Go-and-Back method: Effective estimation of the hidden motion of proteins from single-molecule time series

Makito Miyazaki, Takahiro Harada

Research output: Contribution to journalArticle

Abstract

We present an effective method for estimating the motion of proteins from the motion of attached probe particles in single-molecule experiments. The framework naturally incorporates Langevin dynamics to compute the most probable trajectory of the protein. By using a perturbation expansion technique, we achieve computational costs more than 3 orders of magnitude smaller than the conventional gradient descent method without loss of simplicity in the computation algorithm. We present illustrative applications of the method using simple models of single-molecule experiments and confirm that the proposed method yields reasonable and stable estimates of the hidden motion in a highly efficient manner.

Original languageEnglish
Article number135104
JournalJournal of Chemical Physics
Volume134
Issue number13
DOIs
Publication statusPublished - 2011 Apr 7
Externally publishedYes

Fingerprint

Time series
proteins
Molecules
molecules
Proteins
Experiments
Trajectories
descent
estimating
trajectories
costs
Costs
perturbation
gradients
expansion
probes
estimates
Costs and Cost Analysis

ASJC Scopus subject areas

  • Physics and Astronomy(all)
  • Physical and Theoretical Chemistry
  • Medicine(all)

Cite this

Go-and-Back method : Effective estimation of the hidden motion of proteins from single-molecule time series. / Miyazaki, Makito; Harada, Takahiro.

In: Journal of Chemical Physics, Vol. 134, No. 13, 135104, 07.04.2011.

Research output: Contribution to journalArticle

@article{12fb691e3d84461687fdb073735bce24,
title = "Go-and-Back method: Effective estimation of the hidden motion of proteins from single-molecule time series",
abstract = "We present an effective method for estimating the motion of proteins from the motion of attached probe particles in single-molecule experiments. The framework naturally incorporates Langevin dynamics to compute the most probable trajectory of the protein. By using a perturbation expansion technique, we achieve computational costs more than 3 orders of magnitude smaller than the conventional gradient descent method without loss of simplicity in the computation algorithm. We present illustrative applications of the method using simple models of single-molecule experiments and confirm that the proposed method yields reasonable and stable estimates of the hidden motion in a highly efficient manner.",
author = "Makito Miyazaki and Takahiro Harada",
year = "2011",
month = "4",
day = "7",
doi = "10.1063/1.3574396",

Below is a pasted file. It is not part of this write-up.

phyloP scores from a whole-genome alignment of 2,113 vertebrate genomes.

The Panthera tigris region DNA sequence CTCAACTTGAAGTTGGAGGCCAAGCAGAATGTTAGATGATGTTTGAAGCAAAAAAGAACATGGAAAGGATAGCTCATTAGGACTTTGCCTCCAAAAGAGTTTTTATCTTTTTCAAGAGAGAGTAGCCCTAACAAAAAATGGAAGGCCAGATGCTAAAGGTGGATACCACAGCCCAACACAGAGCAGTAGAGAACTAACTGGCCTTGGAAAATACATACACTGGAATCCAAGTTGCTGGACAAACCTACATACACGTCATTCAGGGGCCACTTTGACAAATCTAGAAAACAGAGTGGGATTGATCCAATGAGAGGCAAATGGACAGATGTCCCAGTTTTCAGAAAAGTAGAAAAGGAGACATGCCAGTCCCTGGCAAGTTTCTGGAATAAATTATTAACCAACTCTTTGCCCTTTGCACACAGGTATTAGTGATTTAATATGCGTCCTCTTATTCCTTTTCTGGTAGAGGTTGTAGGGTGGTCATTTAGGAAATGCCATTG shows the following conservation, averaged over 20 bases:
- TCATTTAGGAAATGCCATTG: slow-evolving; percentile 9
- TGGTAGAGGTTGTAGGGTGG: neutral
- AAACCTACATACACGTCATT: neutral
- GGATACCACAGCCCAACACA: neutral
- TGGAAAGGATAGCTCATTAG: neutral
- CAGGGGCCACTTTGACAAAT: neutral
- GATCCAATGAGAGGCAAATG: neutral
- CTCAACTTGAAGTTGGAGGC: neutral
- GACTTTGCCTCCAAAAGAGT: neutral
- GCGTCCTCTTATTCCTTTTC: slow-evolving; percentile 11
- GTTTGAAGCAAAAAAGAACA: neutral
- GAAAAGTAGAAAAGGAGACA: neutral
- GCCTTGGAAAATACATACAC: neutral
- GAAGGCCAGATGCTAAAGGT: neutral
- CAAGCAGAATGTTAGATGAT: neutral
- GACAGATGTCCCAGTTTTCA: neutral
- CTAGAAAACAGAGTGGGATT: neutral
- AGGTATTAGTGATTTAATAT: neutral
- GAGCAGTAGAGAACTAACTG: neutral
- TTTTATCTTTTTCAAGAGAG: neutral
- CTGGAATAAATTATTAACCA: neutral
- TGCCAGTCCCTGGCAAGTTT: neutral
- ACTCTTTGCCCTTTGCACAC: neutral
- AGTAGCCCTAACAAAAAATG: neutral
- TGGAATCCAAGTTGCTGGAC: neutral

language = "English",
volume = "134",
journal = "Journal of Chemical Physics",
issn = "0021-9606",
publisher = "American Institute of Physics Publising LLC",
number = "13",

}

TY - JOUR

T1 - Go-and-Back method

T2 - Effective estimation of the hidden motion of proteins from single-molecule time series

AU - Miyazaki, Makito

AU - Harada, Takahiro

PY - 2011/4/7

Y1 - 2011/4/7

N2 - We present an effective method for estimating the motion of proteins from the motion of attached probe particles in single-molecule experiments. The framework naturally incorporates Langevin dynamics to compute the most probable trajectory of the protein. By using a perturbation expansion technique, we achieve computational costs more than 3 orders of magnitude smaller than the conventional gradient descent method without loss of simplicity in the computation algorithm. We present illustrative applications of the method using simple models of single-molecule experiments and confirm that the proposed method yields reasonable and stable estimates of the hidden motion in a highly efficient manner.

AB - We present an effective method for estimating the motion of proteins from the motion of attached probe particles in single-molecule experiments. The framework naturally incorporates Langevin dynamics to compute the most probable trajectory of the protein. By using a perturbation expansion technique, we achieve computational costs more than 3 orders of magnitude smaller than the conventional gradient descent method without loss of simplicity in the computation algorithm. We present illustrative applications of the method using simple models of single-molecule experiments and confirm that the proposed method yields reasonable and stable estimates of the hidden motion in a highly efficient manner.

UR - http://www.scopus.com/inward/record.url?scp=79954521008&partnerID=8YFLogxK

UR - http://www.scopus.com/inward/citedby.url?scp=79954521008&partnerID=8YFLogxK

U2 - 10.1063/1.3574396

DO - 10.1063/1.3574396

M3 - Article

C2 - 21476777

AN - SCOPUS:79954521008

VL - 134

JO - Journal of Chemical Physics

JF - Journal of Chemical Physics

SN - 0021-9606

IS - 13

M1 - 135104

ER -